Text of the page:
11 months ago I had no idea what effect turning 40 would have. I did not expect body parts to start falling off, but I knew something would be different when I made it to 41 just a short 12 months later. And, well, things have changed, and they are changing. I can honestly say I am learning to live my best life and it is not just a hashtag and a hope.
I have always been a theory kind of a person. What do I mean by that? Well, I educate the hell out of myself on a thing (sometimes involving college degrees), but somehow never seem to put any of that education into practice. I am finally in a place in life that I actually have to come out of my comfort zone and start doing, and holy crap, it has brought a new kind of anxiety into my life.
I have been working harder for the past month than I have in decades, and I am loving it!
After years of wishing I was doing something more with my life, taking action and actually working towards those goals is an amazing feeling. There is something about knowing that every action I take is for my business, my brand, and my future. Suddenly, the sporadic decisions that I used to make have become more thought out and purposeful. Suddenly, the person I envisioned myself becoming is emerging from the shadows.
If I asked who rode through the dark of night to warn early Americans that British troops were on the way, you (and I) would almost immediately say, “Paul Revere.” For those of you who need a quick memory refresh - Paul Revere was a silversmith in Boston in the 1700’s. On the evening of April 18, 1775 he was summoned by Dr. Joseph Warren of Boston and tasked with riding to Lexington Massachusetts with the news that troops were about to march into the countryside just northwest of Boston with the intention of arresting Samuel Adams and John Hancock. After which it is assumed the troops would continue on to Concord to capture or destroy any military stores of gunpowder or ammunition.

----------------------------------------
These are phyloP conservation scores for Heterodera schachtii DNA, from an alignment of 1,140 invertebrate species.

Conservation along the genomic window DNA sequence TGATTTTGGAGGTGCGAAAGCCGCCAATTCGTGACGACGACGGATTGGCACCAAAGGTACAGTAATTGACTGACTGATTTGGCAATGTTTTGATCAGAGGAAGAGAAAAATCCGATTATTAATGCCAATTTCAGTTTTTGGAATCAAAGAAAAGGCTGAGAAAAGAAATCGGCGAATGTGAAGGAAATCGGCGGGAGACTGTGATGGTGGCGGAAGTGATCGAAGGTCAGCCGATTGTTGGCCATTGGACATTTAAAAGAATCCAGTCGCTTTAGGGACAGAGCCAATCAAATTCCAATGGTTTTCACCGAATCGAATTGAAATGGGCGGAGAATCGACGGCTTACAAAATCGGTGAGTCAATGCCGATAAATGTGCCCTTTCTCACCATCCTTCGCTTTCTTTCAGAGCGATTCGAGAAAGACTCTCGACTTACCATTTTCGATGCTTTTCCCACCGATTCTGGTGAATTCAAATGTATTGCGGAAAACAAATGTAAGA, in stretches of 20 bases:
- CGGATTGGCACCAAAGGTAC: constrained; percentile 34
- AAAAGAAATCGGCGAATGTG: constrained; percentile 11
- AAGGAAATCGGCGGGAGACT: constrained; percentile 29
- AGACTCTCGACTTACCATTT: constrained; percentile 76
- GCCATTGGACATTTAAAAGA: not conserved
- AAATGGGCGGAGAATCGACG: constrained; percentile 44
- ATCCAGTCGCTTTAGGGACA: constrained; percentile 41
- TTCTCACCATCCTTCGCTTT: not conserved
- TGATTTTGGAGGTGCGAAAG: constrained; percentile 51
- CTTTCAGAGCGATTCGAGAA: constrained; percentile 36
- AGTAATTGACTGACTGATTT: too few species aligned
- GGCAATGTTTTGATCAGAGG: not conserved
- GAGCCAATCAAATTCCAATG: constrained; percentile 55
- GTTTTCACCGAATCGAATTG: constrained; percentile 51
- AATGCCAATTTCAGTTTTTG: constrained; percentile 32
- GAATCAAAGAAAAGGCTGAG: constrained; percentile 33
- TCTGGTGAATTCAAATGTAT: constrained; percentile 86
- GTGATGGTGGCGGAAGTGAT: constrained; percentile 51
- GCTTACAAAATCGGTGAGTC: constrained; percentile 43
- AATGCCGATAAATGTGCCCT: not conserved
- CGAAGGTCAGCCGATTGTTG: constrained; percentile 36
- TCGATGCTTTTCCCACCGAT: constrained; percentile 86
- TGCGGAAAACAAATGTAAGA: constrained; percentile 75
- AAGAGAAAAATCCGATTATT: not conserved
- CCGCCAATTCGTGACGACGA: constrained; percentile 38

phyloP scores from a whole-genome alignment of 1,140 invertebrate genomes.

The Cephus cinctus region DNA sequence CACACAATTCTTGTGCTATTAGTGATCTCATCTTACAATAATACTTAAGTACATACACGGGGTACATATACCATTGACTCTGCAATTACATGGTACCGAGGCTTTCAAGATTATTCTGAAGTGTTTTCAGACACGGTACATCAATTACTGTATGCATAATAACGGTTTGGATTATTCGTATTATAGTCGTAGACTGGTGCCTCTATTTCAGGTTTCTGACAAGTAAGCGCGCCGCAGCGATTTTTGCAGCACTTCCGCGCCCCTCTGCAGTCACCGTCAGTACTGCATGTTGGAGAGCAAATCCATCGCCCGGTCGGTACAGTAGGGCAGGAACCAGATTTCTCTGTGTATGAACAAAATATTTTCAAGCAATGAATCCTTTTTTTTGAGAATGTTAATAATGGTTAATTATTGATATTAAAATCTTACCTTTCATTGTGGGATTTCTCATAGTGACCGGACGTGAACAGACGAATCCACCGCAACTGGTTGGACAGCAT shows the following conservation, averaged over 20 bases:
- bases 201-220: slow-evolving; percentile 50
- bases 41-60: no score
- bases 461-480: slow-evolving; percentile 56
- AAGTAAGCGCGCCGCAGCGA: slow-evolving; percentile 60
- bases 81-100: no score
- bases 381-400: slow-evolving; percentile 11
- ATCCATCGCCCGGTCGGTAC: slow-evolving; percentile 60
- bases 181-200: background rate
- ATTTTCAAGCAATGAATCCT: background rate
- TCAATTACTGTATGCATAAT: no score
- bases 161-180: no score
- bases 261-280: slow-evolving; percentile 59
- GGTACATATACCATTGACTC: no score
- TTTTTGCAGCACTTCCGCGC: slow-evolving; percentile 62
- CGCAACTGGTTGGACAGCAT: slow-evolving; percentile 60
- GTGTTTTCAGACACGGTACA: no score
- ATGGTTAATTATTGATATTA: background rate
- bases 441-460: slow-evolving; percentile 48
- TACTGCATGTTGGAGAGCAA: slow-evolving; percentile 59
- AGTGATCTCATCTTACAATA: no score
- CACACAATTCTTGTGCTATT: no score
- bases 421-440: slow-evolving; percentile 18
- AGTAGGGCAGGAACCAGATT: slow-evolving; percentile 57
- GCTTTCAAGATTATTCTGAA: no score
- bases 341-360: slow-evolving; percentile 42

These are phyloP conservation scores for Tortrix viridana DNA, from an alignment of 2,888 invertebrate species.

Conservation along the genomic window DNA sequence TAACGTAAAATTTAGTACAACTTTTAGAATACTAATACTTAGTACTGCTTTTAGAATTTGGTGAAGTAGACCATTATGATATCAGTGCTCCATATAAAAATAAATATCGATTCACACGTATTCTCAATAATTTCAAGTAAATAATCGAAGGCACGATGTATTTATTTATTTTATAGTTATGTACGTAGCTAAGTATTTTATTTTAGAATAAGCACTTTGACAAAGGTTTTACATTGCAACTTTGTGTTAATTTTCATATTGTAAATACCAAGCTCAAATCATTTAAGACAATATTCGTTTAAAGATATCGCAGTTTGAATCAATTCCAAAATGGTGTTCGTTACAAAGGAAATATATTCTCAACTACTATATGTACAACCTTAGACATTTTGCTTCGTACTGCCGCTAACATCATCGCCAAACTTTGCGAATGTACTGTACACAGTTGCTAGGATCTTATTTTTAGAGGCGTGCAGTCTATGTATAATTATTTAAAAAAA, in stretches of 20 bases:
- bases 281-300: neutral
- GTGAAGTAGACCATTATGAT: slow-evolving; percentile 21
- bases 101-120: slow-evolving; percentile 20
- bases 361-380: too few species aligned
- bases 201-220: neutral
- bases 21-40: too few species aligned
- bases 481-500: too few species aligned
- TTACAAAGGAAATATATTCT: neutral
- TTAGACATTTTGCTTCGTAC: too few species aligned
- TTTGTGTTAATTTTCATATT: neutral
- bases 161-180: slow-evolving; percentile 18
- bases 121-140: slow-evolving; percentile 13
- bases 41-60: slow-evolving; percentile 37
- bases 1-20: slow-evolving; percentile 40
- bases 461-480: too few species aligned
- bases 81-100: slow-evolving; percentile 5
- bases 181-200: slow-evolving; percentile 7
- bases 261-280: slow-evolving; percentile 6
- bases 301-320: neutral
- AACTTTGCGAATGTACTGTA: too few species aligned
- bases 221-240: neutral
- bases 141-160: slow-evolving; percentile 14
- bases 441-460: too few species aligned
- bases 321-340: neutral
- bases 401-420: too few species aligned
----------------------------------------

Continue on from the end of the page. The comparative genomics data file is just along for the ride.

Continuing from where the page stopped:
I remember hearing ghost stories as a child. How the tales of souls returned from the great beyond would keep me awake for nights as I imagined a spirit emerging from behind my closet door or a cold, dead hand reaching up from under my bed and grabbing my ankle. In college, on Halloween night, we held seances and played with Ouija boards attempting to summon a spirit or communicate with loved ones long past.